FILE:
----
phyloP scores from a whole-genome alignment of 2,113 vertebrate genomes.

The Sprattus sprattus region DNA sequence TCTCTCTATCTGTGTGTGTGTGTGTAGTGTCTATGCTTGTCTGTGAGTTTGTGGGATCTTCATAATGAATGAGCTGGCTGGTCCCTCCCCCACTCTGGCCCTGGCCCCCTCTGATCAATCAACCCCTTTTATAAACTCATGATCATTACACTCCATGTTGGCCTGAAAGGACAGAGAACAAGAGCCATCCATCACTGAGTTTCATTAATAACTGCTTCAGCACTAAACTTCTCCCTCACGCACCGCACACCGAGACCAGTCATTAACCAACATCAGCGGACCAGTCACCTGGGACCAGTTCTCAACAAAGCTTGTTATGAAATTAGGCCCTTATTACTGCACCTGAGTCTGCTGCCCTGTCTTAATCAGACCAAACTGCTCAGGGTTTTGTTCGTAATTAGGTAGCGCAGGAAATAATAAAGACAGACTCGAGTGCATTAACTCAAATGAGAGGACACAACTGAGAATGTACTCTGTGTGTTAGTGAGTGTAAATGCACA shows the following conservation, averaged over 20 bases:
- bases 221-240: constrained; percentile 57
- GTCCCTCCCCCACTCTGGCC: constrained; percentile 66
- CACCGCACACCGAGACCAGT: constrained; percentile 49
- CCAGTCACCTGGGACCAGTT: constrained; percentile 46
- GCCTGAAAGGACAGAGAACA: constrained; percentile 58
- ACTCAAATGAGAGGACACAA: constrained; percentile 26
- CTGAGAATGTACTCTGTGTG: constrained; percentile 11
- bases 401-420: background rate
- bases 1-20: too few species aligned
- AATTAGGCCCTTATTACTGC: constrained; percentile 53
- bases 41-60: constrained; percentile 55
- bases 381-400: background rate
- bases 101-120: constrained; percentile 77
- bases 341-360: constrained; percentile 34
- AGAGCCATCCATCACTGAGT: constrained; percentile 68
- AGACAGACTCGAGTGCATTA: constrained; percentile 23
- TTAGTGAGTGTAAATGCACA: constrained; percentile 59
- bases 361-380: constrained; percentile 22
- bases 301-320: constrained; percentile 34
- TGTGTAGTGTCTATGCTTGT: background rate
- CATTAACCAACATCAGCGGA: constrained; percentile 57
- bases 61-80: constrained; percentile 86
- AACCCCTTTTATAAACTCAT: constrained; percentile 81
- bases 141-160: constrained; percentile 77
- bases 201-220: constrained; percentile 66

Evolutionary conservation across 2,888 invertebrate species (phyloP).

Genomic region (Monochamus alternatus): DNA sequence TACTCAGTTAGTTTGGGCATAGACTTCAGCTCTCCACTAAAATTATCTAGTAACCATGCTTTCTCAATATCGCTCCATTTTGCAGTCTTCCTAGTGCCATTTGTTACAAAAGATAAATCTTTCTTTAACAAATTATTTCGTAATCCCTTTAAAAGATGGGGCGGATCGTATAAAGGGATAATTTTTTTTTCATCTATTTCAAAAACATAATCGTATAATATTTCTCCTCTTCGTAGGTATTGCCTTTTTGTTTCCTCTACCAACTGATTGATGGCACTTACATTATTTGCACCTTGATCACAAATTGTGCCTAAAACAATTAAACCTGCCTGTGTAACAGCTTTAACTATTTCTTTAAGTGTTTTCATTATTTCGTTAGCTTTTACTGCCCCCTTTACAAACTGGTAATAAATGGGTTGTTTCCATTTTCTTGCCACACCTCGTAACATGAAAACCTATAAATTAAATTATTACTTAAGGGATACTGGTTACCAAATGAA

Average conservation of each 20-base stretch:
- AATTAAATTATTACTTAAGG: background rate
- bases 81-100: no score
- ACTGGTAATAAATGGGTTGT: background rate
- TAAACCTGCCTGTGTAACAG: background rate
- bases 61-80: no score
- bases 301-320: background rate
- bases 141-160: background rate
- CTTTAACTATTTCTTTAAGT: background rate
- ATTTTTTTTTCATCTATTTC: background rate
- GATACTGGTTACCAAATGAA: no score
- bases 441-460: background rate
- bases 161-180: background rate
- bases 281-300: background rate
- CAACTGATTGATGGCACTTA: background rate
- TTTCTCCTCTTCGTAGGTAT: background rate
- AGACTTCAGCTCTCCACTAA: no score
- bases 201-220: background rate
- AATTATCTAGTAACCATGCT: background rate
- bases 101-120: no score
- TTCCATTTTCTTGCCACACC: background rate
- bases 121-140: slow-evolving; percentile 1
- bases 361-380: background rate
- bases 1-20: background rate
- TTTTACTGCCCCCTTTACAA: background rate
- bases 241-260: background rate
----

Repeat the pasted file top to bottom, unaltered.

phyloP scores from a whole-genome alignment of 2,113 vertebrate genomes.

The Sprattus sprattus region DNA sequence TCTCTCTATCTGTGTGTGTGTGTGTAGTGTCTATGCTTGTCTGTGAGTTTGTGGGATCTTCATAATGAATGAGCTGGCTGGTCCCTCCCCCACTCTGGCCCTGGCCCCCTCTGATCAATCAACCCCTTTTATAAACTCATGATCATTACACTCCATGTTGGCCTGAAAGGACAGAGAACAAGAGCCATCCATCACTGAGTTTCATTAATAACTGCTTCAGCACTAAACTTCTCCCTCACGCACCGCACACCGAGACCAGTCATTAACCAACATCAGCGGACCAGTCACCTGGGACCAGTTCTCAACAAAGCTTGTTATGAAATTAGGCCCTTATTACTGCACCTGAGTCTGCTGCCCTGTCTTAATCAGACCAAACTGCTCAGGGTTTTGTTCGTAATTAGGTAGCGCAGGAAATAATAAAGACAGACTCGAGTGCATTAACTCAAATGAGAGGACACAACTGAGAATGTACTCTGTGTGTTAGTGAGTGTAAATGCACA shows the following conservation, averaged over 20 bases:
- bases 221-240: constrained; percentile 57
- GTCCCTCCCCCACTCTGGCC: constrained; percentile 66
- CACCGCACACCGAGACCAGT: constrained; percentile 49
- CCAGTCACCTGGGACCAGTT: constrained; percentile 46
- GCCTGAAAGGACAGAGAACA: constrained; percentile 58
- ACTCAAATGAGAGGACACAA: constrained; percentile 26
- CTGAGAATGTACTCTGTGTG: constrained; percentile 11
- bases 401-420: background rate
- bases 1-20: too few species aligned
- AATTAGGCCCTTATTACTGC: constrained; percentile 53
- bases 41-60: constrained; percentile 55
- bases 381-400: background rate
- bases 101-120: constrained; percentile 77
- bases 341-360: constrained; percentile 34
- AGAGCCATCCATCACTGAGT: constrained; percentile 68
- AGACAGACTCGAGTGCATTA: constrained; percentile 23
- TTAGTGAGTGTAAATGCACA: constrained; percentile 59
- bases 361-380: constrained; percentile 22
- bases 301-320: constrained; percentile 34
- TGTGTAGTGTCTATGCTTGT: background rate
- CATTAACCAACATCAGCGGA: constrained; percentile 57
- bases 61-80: constrained; percentile 86
- AACCCCTTTTATAAACTCAT: constrained; percentile 81
- bases 141-160: constrained; percentile 77
- bases 201-220: constrained; percentile 66

Evolutionary conservation across 2,888 invertebrate species (phyloP).

Genomic region (Monochamus alternatus): DNA sequence TACTCAGTTAGTTTGGGCATAGACTTCAGCTCTCCACTAAAATTATCTAGTAACCATGCTTTCTCAATATCGCTCCATTTTGCAGTCTTCCTAGTGCCATTTGTTACAAAAGATAAATCTTTCTTTAACAAATTATTTCGTAATCCCTTTAAAAGATGGGGCGGATCGTATAAAGGGATAATTTTTTTTTCATCTATTTCAAAAACATAATCGTATAATATTTCTCCTCTTCGTAGGTATTGCCTTTTTGTTTCCTCTACCAACTGATTGATGGCACTTACATTATTTGCACCTTGATCACAAATTGTGCCTAAAACAATTAAACCTGCCTGTGTAACAGCTTTAACTATTTCTTTAAGTGTTTTCATTATTTCGTTAGCTTTTACTGCCCCCTTTACAAACTGGTAATAAATGGGTTGTTTCCATTTTCTTGCCACACCTCGTAACATGAAAACCTATAAATTAAATTATTACTTAAGGGATACTGGTTACCAAATGAA

Average conservation of each 20-base stretch:
- AATTAAATTATTACTTAAGG: background rate
- bases 81-100: no score
- ACTGGTAATAAATGGGTTGT: background rate
- TAAACCTGCCTGTGTAACAG: background rate
- bases 61-80: no score
- bases 301-320: background rate
- bases 141-160: background rate
- CTTTAACTATTTCTTTAAGT: background rate
- ATTTTTTTTTCATCTATTTC: background rate
- GATACTGGTTACCAAATGAA: no score
- bases 441-460: background rate
- bases 161-180: background rate
- bases 281-300: background rate
- CAACTGATTGATGGCACTTA: background rate
- TTTCTCCTCTTCGTAGGTAT: background rate
- AGACTTCAGCTCTCCACTAA: no score
- bases 201-220: background rate
- AATTATCTAGTAACCATGCT: background rate
- bases 101-120: no score
- TTCCATTTTCTTGCCACACC: background rate
- bases 121-140: slow-evolving; percentile 1
- bases 361-380: background rate
- bases 1-20: background rate
- TTTTACTGCCCCCTTTACAA: background rate
- bases 241-260: background rate